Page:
Patients usually report a pain in the front of their chest or in the back of their chest, most commonly felt with rotation of their trunk, caughing, sneezing, a hard laugh, pushing or pulling items or lifting a heavier object. Often, the pain of a slipped rib radiates from the back of the chest or front of the chest all the way around to the opposite side at the same level (pain along the intercostal nerve). Sometimes a clicking/popping/clunking noise is also associated with certain movements.

The best form of diagnosing a slipped rib is to get a proper case history and then to palpate the area around the painful region. Specific maneuvers requested to be performed during the exam may also indicate a slipped rib.

And then finally, what many people care about most, is the treatment of a slipped rib. The chiropractic adjustment to correct the slippage is extremely important. In conjunction with adjusting, it is important to loosen the tissue around the ribs with a stretching protocol and to monitor/adjust aggravating activities.

Should you want to learn more about slipped ribs or want to correct a slipped rip, please give me a call.

In correcting slipped ribs,
Dr. Phil Kotzan

Chiropractic Most Effective Therapy

 

On April 6th, 2009, the Consumer Reports Health Rating Center released the survey results of more than 14,000 Americans that asked participants to rate the most effective treatment option for people suffering with low back pain.

The survey rated doctors of chiropractic as the top practitioner, with survey respondents noting that they were more likely to be “highly satisfied” with the care received from their doctor of chiropractic (59 percent) than their primary care physician (34 percent).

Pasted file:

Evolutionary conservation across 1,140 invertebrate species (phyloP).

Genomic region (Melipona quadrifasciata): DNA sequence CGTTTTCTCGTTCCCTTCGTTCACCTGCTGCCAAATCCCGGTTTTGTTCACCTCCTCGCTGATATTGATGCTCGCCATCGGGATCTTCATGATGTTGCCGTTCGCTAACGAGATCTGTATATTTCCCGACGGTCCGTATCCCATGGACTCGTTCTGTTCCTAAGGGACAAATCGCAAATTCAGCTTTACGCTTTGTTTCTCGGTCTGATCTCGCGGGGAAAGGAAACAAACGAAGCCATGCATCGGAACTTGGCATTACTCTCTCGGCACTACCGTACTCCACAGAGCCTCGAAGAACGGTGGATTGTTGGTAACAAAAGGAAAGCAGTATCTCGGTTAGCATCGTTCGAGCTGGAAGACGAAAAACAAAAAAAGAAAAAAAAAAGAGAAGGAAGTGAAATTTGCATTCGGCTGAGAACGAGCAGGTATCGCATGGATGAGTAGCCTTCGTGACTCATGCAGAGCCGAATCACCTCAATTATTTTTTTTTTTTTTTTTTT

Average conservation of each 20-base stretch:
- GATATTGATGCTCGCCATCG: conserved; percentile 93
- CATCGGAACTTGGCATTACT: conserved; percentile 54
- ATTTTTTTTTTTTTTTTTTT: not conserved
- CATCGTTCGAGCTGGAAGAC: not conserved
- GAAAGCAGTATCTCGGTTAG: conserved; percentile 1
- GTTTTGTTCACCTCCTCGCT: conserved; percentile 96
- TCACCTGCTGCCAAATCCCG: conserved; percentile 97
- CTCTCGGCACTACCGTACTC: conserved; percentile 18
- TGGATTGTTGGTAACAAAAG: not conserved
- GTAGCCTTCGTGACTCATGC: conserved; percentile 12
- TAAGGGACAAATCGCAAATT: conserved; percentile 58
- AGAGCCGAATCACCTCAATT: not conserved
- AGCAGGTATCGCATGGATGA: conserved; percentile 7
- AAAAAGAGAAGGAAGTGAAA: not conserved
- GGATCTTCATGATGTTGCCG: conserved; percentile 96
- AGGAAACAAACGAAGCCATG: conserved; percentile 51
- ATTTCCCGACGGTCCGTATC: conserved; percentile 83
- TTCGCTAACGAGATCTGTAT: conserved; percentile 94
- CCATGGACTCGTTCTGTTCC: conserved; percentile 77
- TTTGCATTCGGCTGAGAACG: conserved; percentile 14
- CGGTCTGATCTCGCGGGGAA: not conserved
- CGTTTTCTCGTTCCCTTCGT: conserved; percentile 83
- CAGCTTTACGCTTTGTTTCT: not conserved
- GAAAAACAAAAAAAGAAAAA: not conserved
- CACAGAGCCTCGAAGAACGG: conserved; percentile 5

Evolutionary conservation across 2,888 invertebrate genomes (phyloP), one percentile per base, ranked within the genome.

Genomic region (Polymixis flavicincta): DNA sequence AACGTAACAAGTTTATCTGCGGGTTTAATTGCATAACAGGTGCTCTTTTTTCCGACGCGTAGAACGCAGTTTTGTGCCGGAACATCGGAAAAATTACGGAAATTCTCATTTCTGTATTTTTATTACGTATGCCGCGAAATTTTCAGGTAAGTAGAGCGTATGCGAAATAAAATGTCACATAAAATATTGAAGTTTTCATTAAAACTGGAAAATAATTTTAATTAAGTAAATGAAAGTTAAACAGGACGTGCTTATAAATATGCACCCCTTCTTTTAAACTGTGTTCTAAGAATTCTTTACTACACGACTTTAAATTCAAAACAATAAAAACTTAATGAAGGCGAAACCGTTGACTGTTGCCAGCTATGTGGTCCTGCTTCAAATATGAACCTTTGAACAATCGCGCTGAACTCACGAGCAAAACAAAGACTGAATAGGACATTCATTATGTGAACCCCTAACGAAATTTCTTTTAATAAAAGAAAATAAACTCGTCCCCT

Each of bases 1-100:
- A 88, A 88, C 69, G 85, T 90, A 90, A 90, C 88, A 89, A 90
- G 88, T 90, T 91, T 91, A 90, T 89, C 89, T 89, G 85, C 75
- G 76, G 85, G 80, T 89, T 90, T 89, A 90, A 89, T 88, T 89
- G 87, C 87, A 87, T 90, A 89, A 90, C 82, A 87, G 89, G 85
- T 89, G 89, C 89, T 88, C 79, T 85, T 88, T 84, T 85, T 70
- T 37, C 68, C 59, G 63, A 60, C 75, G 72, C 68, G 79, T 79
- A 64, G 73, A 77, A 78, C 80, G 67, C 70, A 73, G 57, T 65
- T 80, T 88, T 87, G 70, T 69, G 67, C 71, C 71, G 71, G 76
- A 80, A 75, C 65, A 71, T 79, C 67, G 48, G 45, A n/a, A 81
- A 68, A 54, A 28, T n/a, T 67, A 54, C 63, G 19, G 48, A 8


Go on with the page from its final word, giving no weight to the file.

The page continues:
“For the treatment of back pain, few options are better than chiropractic,” says the American Chiropractic Association (ACA) President Glenn Manceaux, DC. “As shown in this latest survey, chiropractic spinal manipulation is an evidence-based and effective treatment for low-back pain and other musculoskeletal injuries. Coupled with the high-levels of patient satisfaction, patients should turn to chiropractic as their first choice.”

 

To compare which treatments helped most, Consumer Reports asked its subscribers to rate a comprehensive list of potential remedies along with their satisfaction with the health care professionals they visited. Most survey respondents had tried five or six different treatments on average, and many found that their back pain interfered with their daily activities, including sleep and their sex life.

 

Doctors of chiropractic provide drug-free, non-invasive treatment options for many types of pain and inflammation. For example, chronic back pain, neck pain, joint pain and headaches can often be reduced with the appropriate combination of chiropractic manipulation, rehabilitative exercises and lifestyle counseling – all of which are offered by doctors of chiropractic in a patient’s personalized treatment plan.

 

A significant amount of evidence has shown that the use of chiropractic care for certain conditions can be more effective than traditional medical care, with many patients feeling improvement shortly after their first chiropractic visit.